If Google (NASDAQ:GOOG) isn't ready to rule the world, it may as well settle for the World Wide Web.

Last Friday, the leading online search engine launched Google Trends for Websites, a free Web-based tool to gauge website popularity. Enter the name of a popular -- or even modestly popular -- website into the box, and Google spits back geographic usage data. For instance, did you know that according to the Google app, The Motley Fool gets more visitors from India than from Canada? Well, now you know. Sort of.

See, Google doesn't have exact information. It uses a combination of its own search data, third-party research, and information from opt-in webmasters and Internet users. In other words, the results won't be perfect -- but the same can be said of existing site trackers such as Compete.com, Amazon.com's (NASDAQ:AMZN) Alexa, Experian (OTC BB: EXPGY.PK) and comScore (NASDAQ:SCOR).

Google's site also lists the most commonly visited secondary sites, as well as the search queries of visitors to that domain. Those tools may be useful for webmasters who want to find other sites to partner with, and for visitors who want to discover related destinations.

An interesting aside: Google generates trend overviews for all but the Web's smallest sites, but it also omits Google-owned sites, including Google.com, Blogger, YouTube, and social-networking site Orkut.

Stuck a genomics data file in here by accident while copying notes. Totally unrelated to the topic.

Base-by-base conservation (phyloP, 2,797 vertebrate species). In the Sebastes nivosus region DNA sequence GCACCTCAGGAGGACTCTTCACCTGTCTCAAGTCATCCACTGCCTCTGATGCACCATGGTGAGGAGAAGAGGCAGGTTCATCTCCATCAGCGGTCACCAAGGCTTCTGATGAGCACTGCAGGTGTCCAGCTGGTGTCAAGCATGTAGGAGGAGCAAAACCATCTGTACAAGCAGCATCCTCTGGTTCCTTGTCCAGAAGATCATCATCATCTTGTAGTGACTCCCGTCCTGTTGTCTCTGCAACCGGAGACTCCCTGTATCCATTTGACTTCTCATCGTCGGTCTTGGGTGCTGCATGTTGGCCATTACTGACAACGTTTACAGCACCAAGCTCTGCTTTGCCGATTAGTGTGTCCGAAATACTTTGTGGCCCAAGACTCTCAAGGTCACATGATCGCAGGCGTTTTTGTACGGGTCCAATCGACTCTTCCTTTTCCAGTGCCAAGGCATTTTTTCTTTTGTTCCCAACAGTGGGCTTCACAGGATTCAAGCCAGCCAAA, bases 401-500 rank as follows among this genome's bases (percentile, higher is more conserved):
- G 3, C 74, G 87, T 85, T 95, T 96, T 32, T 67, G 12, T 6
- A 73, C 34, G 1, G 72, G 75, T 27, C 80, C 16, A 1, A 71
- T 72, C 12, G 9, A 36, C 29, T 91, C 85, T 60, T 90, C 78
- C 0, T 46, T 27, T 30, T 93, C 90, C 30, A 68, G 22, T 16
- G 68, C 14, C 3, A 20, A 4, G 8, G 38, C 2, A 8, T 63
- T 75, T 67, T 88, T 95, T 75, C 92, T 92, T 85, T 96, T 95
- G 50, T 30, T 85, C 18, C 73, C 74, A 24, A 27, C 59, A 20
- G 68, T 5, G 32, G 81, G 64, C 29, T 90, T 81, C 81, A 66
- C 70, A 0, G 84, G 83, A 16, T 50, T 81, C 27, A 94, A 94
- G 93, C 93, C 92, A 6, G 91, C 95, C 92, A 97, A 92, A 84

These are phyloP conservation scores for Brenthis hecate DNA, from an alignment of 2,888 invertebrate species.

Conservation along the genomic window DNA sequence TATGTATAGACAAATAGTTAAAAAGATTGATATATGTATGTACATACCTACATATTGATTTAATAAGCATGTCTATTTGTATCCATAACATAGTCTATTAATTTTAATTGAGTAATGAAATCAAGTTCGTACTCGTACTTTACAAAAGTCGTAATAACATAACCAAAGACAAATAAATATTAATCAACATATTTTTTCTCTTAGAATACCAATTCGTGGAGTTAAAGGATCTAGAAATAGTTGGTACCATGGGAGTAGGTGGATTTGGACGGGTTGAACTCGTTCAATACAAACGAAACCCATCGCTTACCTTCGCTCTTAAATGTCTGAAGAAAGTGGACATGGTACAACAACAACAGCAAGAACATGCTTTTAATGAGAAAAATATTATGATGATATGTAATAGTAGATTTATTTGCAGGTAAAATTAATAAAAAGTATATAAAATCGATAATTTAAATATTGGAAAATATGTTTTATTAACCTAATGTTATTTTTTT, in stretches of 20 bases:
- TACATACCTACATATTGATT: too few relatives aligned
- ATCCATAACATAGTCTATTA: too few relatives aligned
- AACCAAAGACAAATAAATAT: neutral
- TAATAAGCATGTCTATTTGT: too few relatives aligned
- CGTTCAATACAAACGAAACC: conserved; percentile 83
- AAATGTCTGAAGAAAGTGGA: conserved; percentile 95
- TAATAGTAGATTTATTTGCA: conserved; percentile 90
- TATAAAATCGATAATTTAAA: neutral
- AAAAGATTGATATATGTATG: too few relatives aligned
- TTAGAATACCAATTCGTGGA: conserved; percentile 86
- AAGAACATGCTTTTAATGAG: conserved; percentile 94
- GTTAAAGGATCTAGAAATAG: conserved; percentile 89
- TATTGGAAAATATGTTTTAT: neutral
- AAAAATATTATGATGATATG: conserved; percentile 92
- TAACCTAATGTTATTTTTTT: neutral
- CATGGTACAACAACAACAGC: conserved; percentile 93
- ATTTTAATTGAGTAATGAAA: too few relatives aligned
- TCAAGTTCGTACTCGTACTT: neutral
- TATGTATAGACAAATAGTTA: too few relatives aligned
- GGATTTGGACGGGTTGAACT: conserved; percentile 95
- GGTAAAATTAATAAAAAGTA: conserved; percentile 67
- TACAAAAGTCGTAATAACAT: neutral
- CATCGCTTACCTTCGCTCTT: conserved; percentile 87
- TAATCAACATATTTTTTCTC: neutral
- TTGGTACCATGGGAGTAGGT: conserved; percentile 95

What's up with that? Google has no problem releasing the data from rivals such as Yahoo! (NASDAQ:YHOO) and Microsoft's (NASDAQ:MSFT) MSN.com, but somehow its own cooking is a trade secret? If I were a little more cynical, I'd wonder whether this stance skirts the "don't be evil" mantra that Google once adopted -- yet occasionally strays from.

From a business standpoint, the data from the world's search leader should be relevant. The site should also attract webmasters, which it can then win over to its Google AdSense paid-search syndication program. It also doesn't hurt to butt heads with comScore again.

Google got the better of comScore back in April, when Google's blowout results were far better than what comScore's online ad trends were predicting. Let's see whether Google scores another punch now -- and whether it's a clean hit or a dirty one